Virginia Pioneers



What was "Damnified!" in the Old Days?

Damnified VesselThe term "damnified" or "damnification" referenced vessels where merchandise had spoiled or wrecked and it became necessary to pay someone for their losses. As agents across the seas shipped perishable goods into Virginia, there was always a risk of bad weather. Typically, hurricanes were responsible for the loss of vessels and cargo, but pirates combing the West Indies and Atlantic Ocean also played a major role in spoilt cargoes. Treasure hunters have discovered that there are literally thousands of ship wrecks along the Atlantic coast. The following is from the Records of General Court, p. 146: "Judgment is granted Colonel Daniel Parke Esq. against Mr. Thomas Warren, commander of the ship Daniel in Virginia for payment of 29pds, 13sh, 2d, being for money due for goods of the said Parke damnified in the said ship in her late voyage from London, the money to be paid within 40 days upon her next arrival to England." Five other persons also suffered losses during the same voyage. Source: British State Papers, Colonial, vol. IX, No. 64. This site has attempted to publish the activities of immigrants and agents crossing into the Colony of Virginia. This information is available to members and is labeled under the designation Origins.

The Rush to Build Towns in Colonial Virginia

In 1662, the following new towns were approved to be built: Varina in Henrico, Fleur de Hundred in Charles City, Smith's Fort in Surry, Jamestown in James City, Patesville in Isle of Wight, Huff's Point in Nansemond, mouth of Deep Creek in Warwick, the Jervise Plantation in Elizabeth City, the Wise Plantation in Lower Norfolk, the Read Plantation in York, the Brick House in New Kent, Tyndall Point in Gloucester, the Wormsley Plantation in Middlesex, Hubb's Hole in Rappahannock, Pearce Point in Stafford, Calverts Neck in Accomac, the plantation of the Secretary located on Kings Creek in Northampton, Corotoman in Lancaster and Chickacony in Northumberland.

Gloucester Point


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About Indentured Servants

Indentured Servants To understand the status of Indentured Servants who were so numerous in the Virginia Colony and were such an important factor in the population of the Northern Neck, it is well to consider the meaning of the term. During the 17th century the word "servant" was not confined to one who was engaged in a menial task, instead broadly referred to anyone who, for compensation, rendered service to another (as was customary in all occupations) calling for especial training or instruction, to take on apprentices "bound to serve for a certain time in consideration of instruction in an art or trade." The apprentice was lodged and clothed by the master during the term and to give his labour and services in compensation for his support and instruction. The custom obtained not only in the various crafts and trades but even in the professions as well, lawyers and doctors taking students on similar terms. Virginia Immigrants Origins of Colonists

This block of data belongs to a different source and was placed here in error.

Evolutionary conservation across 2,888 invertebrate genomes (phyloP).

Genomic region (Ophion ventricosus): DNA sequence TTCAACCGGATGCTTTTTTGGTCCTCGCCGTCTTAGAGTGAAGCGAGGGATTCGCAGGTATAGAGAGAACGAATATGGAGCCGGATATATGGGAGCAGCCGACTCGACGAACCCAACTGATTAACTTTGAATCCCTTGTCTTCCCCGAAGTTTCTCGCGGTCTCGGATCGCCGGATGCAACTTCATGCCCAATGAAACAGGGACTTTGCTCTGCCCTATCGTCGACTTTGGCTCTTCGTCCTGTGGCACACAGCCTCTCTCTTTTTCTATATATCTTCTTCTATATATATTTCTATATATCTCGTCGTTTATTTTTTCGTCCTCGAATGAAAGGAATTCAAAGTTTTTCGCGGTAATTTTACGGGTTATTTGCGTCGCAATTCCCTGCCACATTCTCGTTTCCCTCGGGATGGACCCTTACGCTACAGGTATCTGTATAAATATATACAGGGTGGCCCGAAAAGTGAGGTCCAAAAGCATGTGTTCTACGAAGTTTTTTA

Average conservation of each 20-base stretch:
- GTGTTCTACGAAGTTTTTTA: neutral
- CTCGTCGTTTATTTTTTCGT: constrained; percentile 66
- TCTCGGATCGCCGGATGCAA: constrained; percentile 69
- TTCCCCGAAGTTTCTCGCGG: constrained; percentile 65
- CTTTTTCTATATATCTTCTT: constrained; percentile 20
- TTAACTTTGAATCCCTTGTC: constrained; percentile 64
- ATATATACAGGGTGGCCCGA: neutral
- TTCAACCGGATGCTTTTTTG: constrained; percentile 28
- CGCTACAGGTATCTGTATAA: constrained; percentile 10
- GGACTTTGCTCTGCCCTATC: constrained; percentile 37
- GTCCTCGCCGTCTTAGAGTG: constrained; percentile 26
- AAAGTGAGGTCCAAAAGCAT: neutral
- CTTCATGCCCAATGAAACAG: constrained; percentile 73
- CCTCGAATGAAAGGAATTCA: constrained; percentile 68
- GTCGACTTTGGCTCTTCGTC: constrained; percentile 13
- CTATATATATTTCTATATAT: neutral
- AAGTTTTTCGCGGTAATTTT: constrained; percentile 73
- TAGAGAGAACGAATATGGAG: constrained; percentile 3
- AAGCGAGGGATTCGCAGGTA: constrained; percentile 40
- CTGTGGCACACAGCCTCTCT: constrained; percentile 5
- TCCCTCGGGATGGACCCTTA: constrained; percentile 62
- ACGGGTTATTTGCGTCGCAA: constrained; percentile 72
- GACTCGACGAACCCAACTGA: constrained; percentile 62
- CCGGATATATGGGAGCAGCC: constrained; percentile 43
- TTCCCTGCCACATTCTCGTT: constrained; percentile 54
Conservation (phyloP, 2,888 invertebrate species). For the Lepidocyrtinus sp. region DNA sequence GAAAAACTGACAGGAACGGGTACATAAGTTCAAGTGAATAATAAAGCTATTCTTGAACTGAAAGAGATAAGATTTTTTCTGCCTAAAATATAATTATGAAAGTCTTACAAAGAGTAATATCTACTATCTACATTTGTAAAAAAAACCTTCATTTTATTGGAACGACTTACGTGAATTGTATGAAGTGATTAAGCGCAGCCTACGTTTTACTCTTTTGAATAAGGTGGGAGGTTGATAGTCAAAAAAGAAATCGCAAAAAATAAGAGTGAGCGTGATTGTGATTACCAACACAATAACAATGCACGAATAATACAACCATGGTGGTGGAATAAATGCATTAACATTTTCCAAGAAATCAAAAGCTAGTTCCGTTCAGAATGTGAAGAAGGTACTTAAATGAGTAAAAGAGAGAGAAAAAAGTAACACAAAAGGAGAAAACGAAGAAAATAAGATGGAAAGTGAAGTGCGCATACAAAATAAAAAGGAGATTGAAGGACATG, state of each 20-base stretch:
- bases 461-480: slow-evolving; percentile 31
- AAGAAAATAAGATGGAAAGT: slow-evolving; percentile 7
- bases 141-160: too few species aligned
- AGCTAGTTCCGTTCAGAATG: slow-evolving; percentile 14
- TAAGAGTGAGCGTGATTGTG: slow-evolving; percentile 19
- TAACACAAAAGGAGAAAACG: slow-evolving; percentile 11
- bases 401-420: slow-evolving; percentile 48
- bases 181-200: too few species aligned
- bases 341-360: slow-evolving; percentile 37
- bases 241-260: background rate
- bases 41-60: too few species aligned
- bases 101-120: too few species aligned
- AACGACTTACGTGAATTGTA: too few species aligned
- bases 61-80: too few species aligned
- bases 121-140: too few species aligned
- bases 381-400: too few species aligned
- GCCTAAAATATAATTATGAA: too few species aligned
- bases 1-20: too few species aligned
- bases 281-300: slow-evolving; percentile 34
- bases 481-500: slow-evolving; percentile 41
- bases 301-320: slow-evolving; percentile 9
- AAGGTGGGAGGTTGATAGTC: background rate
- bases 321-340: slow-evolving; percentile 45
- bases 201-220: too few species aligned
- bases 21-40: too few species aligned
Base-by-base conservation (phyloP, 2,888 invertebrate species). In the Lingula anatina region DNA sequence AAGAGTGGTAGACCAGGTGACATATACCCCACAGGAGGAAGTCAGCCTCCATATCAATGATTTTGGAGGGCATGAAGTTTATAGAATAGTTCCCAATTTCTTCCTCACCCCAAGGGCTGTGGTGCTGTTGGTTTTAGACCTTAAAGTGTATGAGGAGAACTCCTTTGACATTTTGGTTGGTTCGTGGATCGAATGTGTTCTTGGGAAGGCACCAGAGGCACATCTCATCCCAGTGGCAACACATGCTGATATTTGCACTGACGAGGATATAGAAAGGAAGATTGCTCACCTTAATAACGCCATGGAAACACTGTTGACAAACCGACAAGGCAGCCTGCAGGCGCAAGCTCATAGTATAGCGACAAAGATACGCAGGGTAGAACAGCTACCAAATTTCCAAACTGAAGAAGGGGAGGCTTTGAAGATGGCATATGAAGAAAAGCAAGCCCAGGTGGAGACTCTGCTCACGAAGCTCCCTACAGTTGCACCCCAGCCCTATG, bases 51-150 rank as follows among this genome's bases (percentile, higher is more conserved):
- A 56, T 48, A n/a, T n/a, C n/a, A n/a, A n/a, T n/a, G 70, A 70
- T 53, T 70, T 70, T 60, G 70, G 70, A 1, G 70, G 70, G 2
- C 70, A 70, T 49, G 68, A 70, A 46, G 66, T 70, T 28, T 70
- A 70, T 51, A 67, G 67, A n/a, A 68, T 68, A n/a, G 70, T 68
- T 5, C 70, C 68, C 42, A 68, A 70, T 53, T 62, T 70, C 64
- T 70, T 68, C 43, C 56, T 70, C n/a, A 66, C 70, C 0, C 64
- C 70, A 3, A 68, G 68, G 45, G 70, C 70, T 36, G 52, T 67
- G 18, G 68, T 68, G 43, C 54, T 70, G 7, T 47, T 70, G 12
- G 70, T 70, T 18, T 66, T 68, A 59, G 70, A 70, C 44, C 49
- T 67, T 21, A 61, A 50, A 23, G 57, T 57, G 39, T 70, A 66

No Use of the Plow

hand-hoed tobacco Agriculture was based on the cultivation of tobacco and corn, both hand-hoed crops, with practically no use whatsoever of the plow. As land was plentiful and the plantations increased in size, the great and pressing need of labor was at hand, and then more labor. The system of Indentured Service in Virginia began very early and opened a great supply of labor not otherwise available. There were many persons in England of the poorer class and even of those once more affluent who had, for one reason or the other, become the victims of misfortune and sought a fresh start in the colonies, but were without money to pay for passage. Also, those who suffered bankruptcy. The severe English Laws against debtors forced servants into Virginia, where, in 1642, a Law had been passed to protect fugutives from their English creditors.


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Northumberland County Genealogy, Wills, Estates, Marriages, Indexes to Deeds and Orders

Burgess, Virginia

Northumberland County was formed about 1645, although not authorized until 1648, rom the district of Chickacoan, the early-seventeenth-century name for the region between the Potomac and the Rappahannock rivers. Its area is 223 square miles, and the county seat is Heathsville. The population is 12,259 according to the 2000 census. Courthouse Suffered some loss in a fire in the clerk's office on 25 October 1710. Birth and Death Records from 1650-1810 are located in the St. Stephens Parish. There being no court house in Northumberland in 1658, the judges met in a house probably used as a public tavern. But it was not until five years later that the court-house construction was begun. Before that, the justices held their sessions at the residences of Colonels Richard Lee and Peter Ashton. The building was situated at Fairfield and was made of wood. Therefore, in 1680, it was necessary to build another one. Source: Northumberland County Records, vol. 1652-66, p. 188; Orders Nov. 22, 1658; March 11, 1680.

Northumberland Wills, Estates, Marriages available to members of Virginia Pioneers

Marriages

  • to 1699
  • 1735 to 1795
  • Bonds 1788 to 1817

School Commission Reports

  • 1823 to 1833
  • 1833 to 1837

Road Papers

  • 1839 to 1892

Index to Deeds and Orders

  • Page 10; 40 to 80
  • John Mattson deed

Transcriptions of Wills

  • Harris, John
  • Haynie, Anthony
  • Jones, Robert

Traced genealogies and family histories of Northumberland County available to Members !

Littleton Neale